I recently got my hands on a nice Fortinet router that fell off the back of a truck. Getting access to it was way harder than it should have been. Here’s how you do it.
1) Install FortiExplorer. Connect the usb cable to the router and go to the web view. First just try ‘admin’ and no password. If that fails, you’ve gotta reset it.
3) Download a firmware from the Fortinet ftp server: ftp://pftpintl:F0rt1intl@support.fortinet.com
4) Upload the firmware to the router.
5) Unplug the power. Plug it back in and wait for the router to boot up.
6) Use a pen to hold the reset button for about 5 seconds within 30 seconds of the router booting up.
7) At this point I was unable to access the web view. Maybe try rebooting again and see if it works. If it does, you’re done.
8) Install the new firmware that you uploaded in step 4. Reboot and login with ‘admin’ and no password.
I posted my troubles on the network engineering stack exchange site and got a helpful yet dickish reply.
Through a little trial and error I’ve made it work. This probably isn’t the only way, but it worked for me.
1) Install Windows on the beginning of the disk.
2) Install Ubuntu in a subsequent partition. Resize Windows with gparted if you need to.
3) At this point, only Ubuntu will be in the grub menu. Boot the Ubuntu install cd/usb again and install Boot-Repair. See the instructions under “2nd option”: https://help.ubuntu.com/community/Boot-Repair
4) Run boot repair with the default settings. Pray to something holy. Reboot.
And finally, go into the Ubuntu update settings and check only the box for security releases. Updating everything is a recipe for disaster. If your system works, don’t mess with it unless you want to spend a Saturday during ACL troubleshooting nvidia drivers and an xorg.conf.
Over the weekend I got impatient waiting for my Chromecast to arrive so I built netbook-web-streamer. It’s a node.js app that loads URLs in an iframe on a remote PC that’s plugged into your large speakers. I use it to listen to playlists on songza and individual songs from youtube.
To play a song, enter it in the form on the homepage, or click the bookmarklet when you’re on a page you want the remote PC to load.
How this works
There are 3 routes `’/’`, `’/loadUrl’`, and `’/audio’`.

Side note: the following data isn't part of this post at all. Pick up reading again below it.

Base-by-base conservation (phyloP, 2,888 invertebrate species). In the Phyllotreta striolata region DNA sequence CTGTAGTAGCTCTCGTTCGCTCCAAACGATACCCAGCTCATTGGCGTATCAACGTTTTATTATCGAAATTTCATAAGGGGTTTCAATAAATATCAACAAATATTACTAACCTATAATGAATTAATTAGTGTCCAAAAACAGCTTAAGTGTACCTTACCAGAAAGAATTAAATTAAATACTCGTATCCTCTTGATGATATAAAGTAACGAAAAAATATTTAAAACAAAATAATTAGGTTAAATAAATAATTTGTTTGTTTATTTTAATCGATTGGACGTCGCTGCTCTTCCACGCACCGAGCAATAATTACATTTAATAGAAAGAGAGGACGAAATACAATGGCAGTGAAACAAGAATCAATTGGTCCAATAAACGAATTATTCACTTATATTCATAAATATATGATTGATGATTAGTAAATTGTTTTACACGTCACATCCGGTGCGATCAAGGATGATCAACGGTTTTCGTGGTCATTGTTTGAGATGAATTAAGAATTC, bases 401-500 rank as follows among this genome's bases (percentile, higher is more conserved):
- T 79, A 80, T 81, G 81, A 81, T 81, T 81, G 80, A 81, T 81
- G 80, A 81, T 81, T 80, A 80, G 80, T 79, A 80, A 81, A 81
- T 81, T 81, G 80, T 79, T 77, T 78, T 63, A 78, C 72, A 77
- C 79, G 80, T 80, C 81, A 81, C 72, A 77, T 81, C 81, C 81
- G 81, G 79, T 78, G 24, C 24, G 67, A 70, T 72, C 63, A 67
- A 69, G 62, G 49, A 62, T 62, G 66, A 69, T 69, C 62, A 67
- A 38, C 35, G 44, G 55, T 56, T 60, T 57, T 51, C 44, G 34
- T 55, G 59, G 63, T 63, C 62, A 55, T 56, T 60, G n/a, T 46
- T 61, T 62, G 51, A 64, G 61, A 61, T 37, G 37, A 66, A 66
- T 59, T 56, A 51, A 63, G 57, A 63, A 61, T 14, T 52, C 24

`/` is the homepage. From there you can send xhr GET requests to `/loadUrl` with a `&url` param. The node.js view then broadcasts a socket.io event to a client that has loaded `/audio`. The event handler on the client takes the url value from the message and loads it in an iframe.
The only complication is that youtube forbids running videos on the main site in an iframe by sending an x-frame-options header. The workaround is to extract the video id from the url and turn it into an embed url.
I built an animated gif photobooth for the Indeed July 2013 hackathon.
We got some good shots.
If you just want to run the app, the source is on GitHub: https://github.com/NickCarneiro/gifbooth. There’s no public demo because the code isn’t terribly secure and the images it produces are about 3mb each. But don’t let that stop you from playing with it.
If you want to implement something like this on your own, avoid Flash-based libraries like “jquery-webcam-plugin” or “scriptcam”. They’re a waste of time. New versions of Chrome let you do everything you want through Canvas and WebRTC’s Stream API.
I put some jQuery on top of their code to capture a bunch of frames in quick succession and POST the base-64 encoded data urls to a Flask backend. The Flask view waits until it receives every frame in the set and stitches them together with ImageMagick.
The ImageMagick part is key. PIL and Pillow are huge timesucks for something this simple. ffmpeg is a nightmare. I dare you to look at its man page. If you ever want to create gifs, just use ImageMagick. It’s by far the easiest option.
Anyway, there are a few big issues with this project that are symptomatic of a hackathon. First, it takes a few CPU-intensive milliseconds in between image captures to load the canvas into a data url. This holds up the one and only thread, temporarily locking up the UI and preventing you from having a buttery smooth framerate. You could probably fix this with Web Workers. The other problem is that uploading 15 base64 strings containing medium-sized images takes longer than sending binary data like you would for a `multipart/form-data` file upload. You could get around this by writing the images to files with the File API and then uploading them from disk. And finally, the batches of images are grouped only by millisecond timestamp, so a unique identifier should be added if you want to get this ready for prime time.
By default, git diff only spits out three lines of context above and below your changes. However, it’s possible to include the entire file. Generate a patch of some changes with full context:
git diff --no-prefix -U1000 > /tmp/mydiff.patch
If you’ve already committed your changes, you can use git show with the same syntax:
git show --no-prefix -U1000 > /tmp/mydiff.patch
These are useful for pre-commit code reviews in Crucible. You can just upload the resulting patch file.
The –no-prefix option gets rid of the “/a/” and “/b/” destination prefixes that show up by default.
The -U flag specifies lines of context. You might need to increase this if there are more than 1000 lines between your changes.
If you don’t want to type all that out, add an alias in your ~/.gitconfig file.
code-review = diff -p --no-prefix -U1000
Then you can just do:
git code-review > /tmp/mydiff.patch